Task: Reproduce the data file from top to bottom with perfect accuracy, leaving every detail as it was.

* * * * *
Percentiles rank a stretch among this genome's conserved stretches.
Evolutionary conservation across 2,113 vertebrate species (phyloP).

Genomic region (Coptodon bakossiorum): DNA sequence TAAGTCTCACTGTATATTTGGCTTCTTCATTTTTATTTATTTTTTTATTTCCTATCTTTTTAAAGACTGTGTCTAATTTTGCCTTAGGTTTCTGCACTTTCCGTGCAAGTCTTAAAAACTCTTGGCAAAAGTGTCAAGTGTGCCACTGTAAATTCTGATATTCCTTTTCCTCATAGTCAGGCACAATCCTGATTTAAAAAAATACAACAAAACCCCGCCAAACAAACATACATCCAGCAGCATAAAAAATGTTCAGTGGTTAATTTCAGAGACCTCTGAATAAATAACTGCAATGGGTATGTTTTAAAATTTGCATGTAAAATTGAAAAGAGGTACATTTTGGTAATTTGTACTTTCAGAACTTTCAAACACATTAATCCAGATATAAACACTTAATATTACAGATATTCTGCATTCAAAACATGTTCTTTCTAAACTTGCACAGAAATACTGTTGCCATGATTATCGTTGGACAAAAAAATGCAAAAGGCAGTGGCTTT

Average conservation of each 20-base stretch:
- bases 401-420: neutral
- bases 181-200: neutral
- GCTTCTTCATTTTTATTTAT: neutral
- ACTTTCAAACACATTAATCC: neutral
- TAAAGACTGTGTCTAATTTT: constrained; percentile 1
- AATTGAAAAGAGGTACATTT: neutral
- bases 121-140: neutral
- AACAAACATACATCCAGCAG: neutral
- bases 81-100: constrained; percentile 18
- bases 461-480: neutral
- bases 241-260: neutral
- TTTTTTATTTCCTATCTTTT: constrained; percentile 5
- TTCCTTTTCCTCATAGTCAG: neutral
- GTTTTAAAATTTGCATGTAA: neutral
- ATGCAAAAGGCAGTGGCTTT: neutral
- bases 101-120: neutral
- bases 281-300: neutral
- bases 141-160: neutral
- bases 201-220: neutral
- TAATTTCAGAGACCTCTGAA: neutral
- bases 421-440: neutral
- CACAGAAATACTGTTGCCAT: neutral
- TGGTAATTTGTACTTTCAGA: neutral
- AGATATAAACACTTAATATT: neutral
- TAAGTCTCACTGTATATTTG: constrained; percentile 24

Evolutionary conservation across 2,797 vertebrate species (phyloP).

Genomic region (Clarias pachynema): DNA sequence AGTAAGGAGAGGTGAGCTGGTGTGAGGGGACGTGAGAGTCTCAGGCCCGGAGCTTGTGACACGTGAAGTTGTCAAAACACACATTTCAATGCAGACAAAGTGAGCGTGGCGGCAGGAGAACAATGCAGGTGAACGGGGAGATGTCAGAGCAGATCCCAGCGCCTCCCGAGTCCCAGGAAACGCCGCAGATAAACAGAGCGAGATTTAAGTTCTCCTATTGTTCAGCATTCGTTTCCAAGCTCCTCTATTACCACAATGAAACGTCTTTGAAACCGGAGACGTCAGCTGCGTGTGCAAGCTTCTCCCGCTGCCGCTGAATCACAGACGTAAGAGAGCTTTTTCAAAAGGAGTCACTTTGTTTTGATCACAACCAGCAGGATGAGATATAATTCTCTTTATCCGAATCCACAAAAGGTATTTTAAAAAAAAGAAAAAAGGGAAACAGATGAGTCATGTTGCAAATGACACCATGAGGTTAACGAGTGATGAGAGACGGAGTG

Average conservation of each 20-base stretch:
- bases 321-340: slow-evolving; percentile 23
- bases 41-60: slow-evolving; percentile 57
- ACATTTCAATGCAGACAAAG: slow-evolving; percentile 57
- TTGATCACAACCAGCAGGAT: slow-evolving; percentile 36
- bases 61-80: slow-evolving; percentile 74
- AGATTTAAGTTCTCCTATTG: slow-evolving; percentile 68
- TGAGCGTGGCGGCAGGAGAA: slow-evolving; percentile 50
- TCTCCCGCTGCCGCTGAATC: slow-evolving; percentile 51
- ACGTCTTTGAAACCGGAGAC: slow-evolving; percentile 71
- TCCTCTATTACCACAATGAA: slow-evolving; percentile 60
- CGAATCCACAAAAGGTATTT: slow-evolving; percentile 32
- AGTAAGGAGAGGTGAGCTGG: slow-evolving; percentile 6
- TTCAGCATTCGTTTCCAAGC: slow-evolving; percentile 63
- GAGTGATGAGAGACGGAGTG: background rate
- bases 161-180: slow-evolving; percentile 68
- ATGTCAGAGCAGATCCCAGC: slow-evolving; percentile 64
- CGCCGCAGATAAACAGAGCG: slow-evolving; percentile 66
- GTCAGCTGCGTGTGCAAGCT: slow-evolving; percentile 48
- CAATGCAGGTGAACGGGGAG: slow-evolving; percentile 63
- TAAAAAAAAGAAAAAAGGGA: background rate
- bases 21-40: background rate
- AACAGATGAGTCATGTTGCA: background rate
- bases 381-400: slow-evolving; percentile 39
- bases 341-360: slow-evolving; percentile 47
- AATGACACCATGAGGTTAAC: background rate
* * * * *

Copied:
Percentiles rank a stretch among this genome's conserved stretches.
Evolutionary conservation across 2,113 vertebrate species (phyloP).

Genomic region (Coptodon bakossiorum): DNA sequence TAAGTCTCACTGTATATTTGGCTTCTTCATTTTTATTTATTTTTTTATTTCCTATCTTTTTAAAGACTGTGTCTAATTTTGCCTTAGGTTTCTGCACTTTCCGTGCAAGTCTTAAAAACTCTTGGCAAAAGTGTCAAGTGTGCCACTGTAAATTCTGATATTCCTTTTCCTCATAGTCAGGCACAATCCTGATTTAAAAAAATACAACAAAACCCCGCCAAACAAACATACATCCAGCAGCATAAAAAATGTTCAGTGGTTAATTTCAGAGACCTCTGAATAAATAACTGCAATGGGTATGTTTTAAAATTTGCATGTAAAATTGAAAAGAGGTACATTTTGGTAATTTGTACTTTCAGAACTTTCAAACACATTAATCCAGATATAAACACTTAATATTACAGATATTCTGCATTCAAAACATGTTCTTTCTAAACTTGCACAGAAATACTGTTGCCATGATTATCGTTGGACAAAAAAATGCAAAAGGCAGTGGCTTT

Average conservation of each 20-base stretch:
- bases 401-420: neutral
- bases 181-200: neutral
- GCTTCTTCATTTTTATTTAT: neutral
- ACTTTCAAACACATTAATCC: neutral
- TAAAGACTGTGTCTAATTTT: constrained; percentile 1
- AATTGAAAAGAGGTACATTT: neutral
- bases 121-140: neutral
- AACAAACATACATCCAGCAG: neutral
- bases 81-100: constrained; percentile 18
- bases 461-480: neutral
- bases 241-260: neutral
- TTTTTTATTTCCTATCTTTT: constrained; percentile 5
- TTCCTTTTCCTCATAGTCAG: neutral
- GTTTTAAAATTTGCATGTAA: neutral
- ATGCAAAAGGCAGTGGCTTT: neutral
- bases 101-120: neutral
- bases 281-300: neutral
- bases 141-160: neutral
- bases 201-220: neutral
- TAATTTCAGAGACCTCTGAA: neutral
- bases 421-440: neutral
- CACAGAAATACTGTTGCCAT: neutral
- TGGTAATTTGTACTTTCAGA: neutral
- AGATATAAACACTTAATATT: neutral
- TAAGTCTCACTGTATATTTG: constrained; percentile 24

Evolutionary conservation across 2,797 vertebrate species (phyloP).

Genomic region (Clarias pachynema): DNA sequence AGTAAGGAGAGGTGAGCTGGTGTGAGGGGACGTGAGAGTCTCAGGCCCGGAGCTTGTGACACGTGAAGTTGTCAAAACACACATTTCAATGCAGACAAAGTGAGCGTGGCGGCAGGAGAACAATGCAGGTGAACGGGGAGATGTCAGAGCAGATCCCAGCGCCTCCCGAGTCCCAGGAAACGCCGCAGATAAACAGAGCGAGATTTAAGTTCTCCTATTGTTCAGCATTCGTTTCCAAGCTCCTCTATTACCACAATGAAACGTCTTTGAAACCGGAGACGTCAGCTGCGTGTGCAAGCTTCTCCCGCTGCCGCTGAATCACAGACGTAAGAGAGCTTTTTCAAAAGGAGTCACTTTGTTTTGATCACAACCAGCAGGATGAGATATAATTCTCTTTATCCGAATCCACAAAAGGTATTTTAAAAAAAAGAAAAAAGGGAAACAGATGAGTCATGTTGCAAATGACACCATGAGGTTAACGAGTGATGAGAGACGGAGTG

Average conservation of each 20-base stretch:
- bases 321-340: slow-evolving; percentile 23
- bases 41-60: slow-evolving; percentile 57
- ACATTTCAATGCAGACAAAG: slow-evolving; percentile 57
- TTGATCACAACCAGCAGGAT: slow-evolving; percentile 36
- bases 61-80: slow-evolving; percentile 74
- AGATTTAAGTTCTCCTATTG: slow-evolving; percentile 68
- TGAGCGTGGCGGCAGGAGAA: slow-evolving; percentile 50
- TCTCCCGCTGCCGCTGAATC: slow-evolving; percentile 51
- ACGTCTTTGAAACCGGAGAC: slow-evolving; percentile 71
- TCCTCTATTACCACAATGAA: slow-evolving; percentile 60
- CGAATCCACAAAAGGTATTT: slow-evolving; percentile 32
- AGTAAGGAGAGGTGAGCTGG: slow-evolving; percentile 6
- TTCAGCATTCGTTTCCAAGC: slow-evolving; percentile 63
- GAGTGATGAGAGACGGAGTG: background rate
- bases 161-180: slow-evolving; percentile 68
- ATGTCAGAGCAGATCCCAGC: slow-evolving; percentile 64
- CGCCGCAGATAAACAGAGCG: slow-evolving; percentile 66
- GTCAGCTGCGTGTGCAAGCT: slow-evolving; percentile 48
- CAATGCAGGTGAACGGGGAG: slow-evolving; percentile 63
- TAAAAAAAAGAAAAAAGGGA: background rate
- bases 21-40: background rate
- AACAGATGAGTCATGTTGCA: background rate
- bases 381-400: slow-evolving; percentile 39
- bases 341-360: slow-evolving; percentile 47
- AATGACACCATGAGGTTAAC: background rate